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What age to read 'His Dark Materials'?

(27 Posts)
juneau Wed 01-Mar-17 15:14:55

DS1 is 9 and I'd be reading the books to him (rather than him reading them himself), but what sort of age themes are contained in these books? DS is currently enjoying the final Harry Potter (again, I'm reading it to him - he loves to be read to!), but he's quite a young nine-year-old, not savvy, street-smart, etc. He's still very much into his Lego, Minecraft, etc. He can cope with some 'dark' themes (such as those in HP, which don't seem to bother him), but are HDM more for 11+ age group? Many thanks.

TrollTheRespawnJeremy Wed 01-Mar-17 22:56:45

I really can't imagine having these books read to me- it would spoil it. The characters all have their own voices etc that would completely change!

That aside, it's a bit more brutal- gory even on battle scenes and has a bit more realism than harry potter in that respect.

noblegiraffe Wed 01-Mar-17 23:02:56

There's a lot of anti-organised religion. Children are abducted, are experimented on and have their souls removed. There are some deaths, including in battle.

I'd wait till a bit older, even if your DC is sturdy enough, the themes are quite complex and would be much better appreciated by an older child.

Onawheel Wed 01-Mar-17 23:03:11

My DS read all 3 just before his 10th birthday.

I think/know he missed some bits but I don't worry because I also know he will reread them.

Go for it.

Granted, I am 35 and have only just read them myselfgrin, but I agree that they aren't books to have read to you. They really are something you read yourself and get engrossed in, even pause to ponder (perhaps adults only there as an adult would get more out of it than a child) and, as said, the voices of the characters etc it really is something to read personally.

Despite the heretic side though, which could be argued in reality due to the fantasy worlds, they are fantastic books and I read all 3 in a week blush

Oh yeah, on the gruesome side Roger (child) is intentionally killed to release energy to enable the opening to other worlds.

The ice/armoured bears are brutal killers (but friends) and the king, Iorek, says goodbye to his dead ,loved, human friend before seeing him as a gift, ripping him open and scoffing his insides.. etc etc so certainly more gory than Harry Potter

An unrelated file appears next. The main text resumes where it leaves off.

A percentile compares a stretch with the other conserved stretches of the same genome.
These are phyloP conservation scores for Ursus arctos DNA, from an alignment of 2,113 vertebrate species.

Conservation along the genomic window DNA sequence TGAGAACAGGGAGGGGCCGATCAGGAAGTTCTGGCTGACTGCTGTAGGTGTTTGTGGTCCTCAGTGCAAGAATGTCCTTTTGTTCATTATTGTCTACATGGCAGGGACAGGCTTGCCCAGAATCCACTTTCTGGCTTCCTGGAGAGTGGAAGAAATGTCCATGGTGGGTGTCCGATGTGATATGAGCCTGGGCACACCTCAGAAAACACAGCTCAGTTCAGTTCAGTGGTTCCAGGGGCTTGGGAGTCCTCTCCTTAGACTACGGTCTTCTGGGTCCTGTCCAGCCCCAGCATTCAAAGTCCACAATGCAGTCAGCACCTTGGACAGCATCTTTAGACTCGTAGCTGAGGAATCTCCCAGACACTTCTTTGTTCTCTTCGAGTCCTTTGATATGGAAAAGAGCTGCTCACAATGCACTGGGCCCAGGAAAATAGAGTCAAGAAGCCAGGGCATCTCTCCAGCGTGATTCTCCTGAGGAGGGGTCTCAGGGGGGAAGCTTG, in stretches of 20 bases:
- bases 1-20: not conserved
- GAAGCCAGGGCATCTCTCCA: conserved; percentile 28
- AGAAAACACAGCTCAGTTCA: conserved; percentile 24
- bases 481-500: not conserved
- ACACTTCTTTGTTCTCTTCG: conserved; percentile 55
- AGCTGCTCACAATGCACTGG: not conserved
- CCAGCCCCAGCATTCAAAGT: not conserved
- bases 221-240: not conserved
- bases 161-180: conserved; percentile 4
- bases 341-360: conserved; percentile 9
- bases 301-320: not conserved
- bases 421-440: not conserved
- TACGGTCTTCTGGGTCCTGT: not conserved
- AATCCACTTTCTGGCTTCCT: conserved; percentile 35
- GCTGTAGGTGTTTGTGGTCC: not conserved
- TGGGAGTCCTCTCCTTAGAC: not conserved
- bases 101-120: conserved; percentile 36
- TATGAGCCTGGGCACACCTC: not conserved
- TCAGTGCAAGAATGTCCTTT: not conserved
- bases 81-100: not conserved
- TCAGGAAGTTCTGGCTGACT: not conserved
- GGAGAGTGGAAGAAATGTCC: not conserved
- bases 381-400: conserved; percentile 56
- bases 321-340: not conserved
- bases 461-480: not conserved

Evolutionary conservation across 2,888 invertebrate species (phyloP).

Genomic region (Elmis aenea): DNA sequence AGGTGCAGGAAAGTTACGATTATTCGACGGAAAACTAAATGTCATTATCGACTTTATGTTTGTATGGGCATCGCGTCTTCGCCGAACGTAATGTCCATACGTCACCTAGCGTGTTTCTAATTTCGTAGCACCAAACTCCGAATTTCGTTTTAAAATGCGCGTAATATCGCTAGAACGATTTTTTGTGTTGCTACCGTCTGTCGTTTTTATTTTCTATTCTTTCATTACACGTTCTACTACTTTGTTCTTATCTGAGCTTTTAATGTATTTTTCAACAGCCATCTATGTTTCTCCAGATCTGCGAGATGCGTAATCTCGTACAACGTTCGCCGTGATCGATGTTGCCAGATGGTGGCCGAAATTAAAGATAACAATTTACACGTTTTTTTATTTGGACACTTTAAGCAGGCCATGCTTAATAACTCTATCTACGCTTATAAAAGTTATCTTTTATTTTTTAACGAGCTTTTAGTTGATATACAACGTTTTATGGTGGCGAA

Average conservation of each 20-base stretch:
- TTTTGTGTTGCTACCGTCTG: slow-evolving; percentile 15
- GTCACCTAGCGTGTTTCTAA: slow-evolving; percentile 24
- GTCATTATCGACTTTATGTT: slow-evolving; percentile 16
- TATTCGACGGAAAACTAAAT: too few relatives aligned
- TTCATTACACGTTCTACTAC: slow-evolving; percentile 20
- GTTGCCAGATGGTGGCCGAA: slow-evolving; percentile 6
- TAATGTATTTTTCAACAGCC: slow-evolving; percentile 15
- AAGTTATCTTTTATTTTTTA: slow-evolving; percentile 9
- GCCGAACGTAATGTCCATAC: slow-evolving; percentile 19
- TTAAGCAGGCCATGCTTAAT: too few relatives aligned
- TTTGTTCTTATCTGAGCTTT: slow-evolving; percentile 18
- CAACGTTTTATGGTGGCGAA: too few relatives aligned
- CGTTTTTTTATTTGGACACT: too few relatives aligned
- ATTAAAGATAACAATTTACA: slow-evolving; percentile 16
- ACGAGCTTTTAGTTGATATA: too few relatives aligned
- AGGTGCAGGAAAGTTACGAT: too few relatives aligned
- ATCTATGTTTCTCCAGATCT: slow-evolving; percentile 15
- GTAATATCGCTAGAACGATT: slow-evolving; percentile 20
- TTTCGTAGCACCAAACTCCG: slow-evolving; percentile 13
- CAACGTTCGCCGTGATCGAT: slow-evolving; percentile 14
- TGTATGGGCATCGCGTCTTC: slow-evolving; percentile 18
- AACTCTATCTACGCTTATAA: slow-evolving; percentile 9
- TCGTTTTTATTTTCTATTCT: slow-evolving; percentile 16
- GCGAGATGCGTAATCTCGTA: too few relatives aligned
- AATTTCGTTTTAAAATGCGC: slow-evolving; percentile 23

slkk Wed 01-Mar-17 23:13:18


juneau Fri 03-Mar-17 12:03:28

Children are abducted, are experimented on and have their souls removed. There are some deaths, including in battle.

ripping him open and scoffing his insides

shock that sounds horrendous!

Thanks for your input - I appreciate it. Sounds like DS needs to wait a bit. I wish he'd read more stuff for himself and not just Wimpy Kid, Tom Gates, etc. But anyway, he's definitely not ready to read this yet.

Hiddeninplainsight Mon 06-Mar-17 20:44:41

Has he tried the Percy Jackson books? They are less intense than His Dark Materials, but a good follow-on from Harry Potter (less dark as well). There are quite a few my Rick Riordan, so if he likes Percy Jackson, they ought to keep him going for a while. My DD also likes Oska Pollock, which are apparently the French Harry Potter. I haven't read them, and the reviews say they aren't as good, but she likes them (although not anywhere near as much as all things Rick Riordan).

juneau Tue 07-Mar-17 09:49:26

Thanks hidden I'll take a look at those. He's a lazy reader, unfortunately, so I'm thinking maybe the 'Middle School: The Worst Years of my Life' series next, but after that I should probably try and stretch him a bit.

Hiddeninplainsight Tue 07-Mar-17 10:03:17

Percy Jackson aren't hard, but are full of Greek mythology (set in modern day America). I bet if he liked HP he'll love them...

Redsrule Sat 11-Mar-17 18:33:56

I always think it is a mistake to read books/allow children to read books they are not fully mature enough to appreciate. It sucks the joy out of amazing books and can only do the child a disservice. At 12+!these books will be so powerful. Leave them to then. I am still haunted by the ending of the trilogy.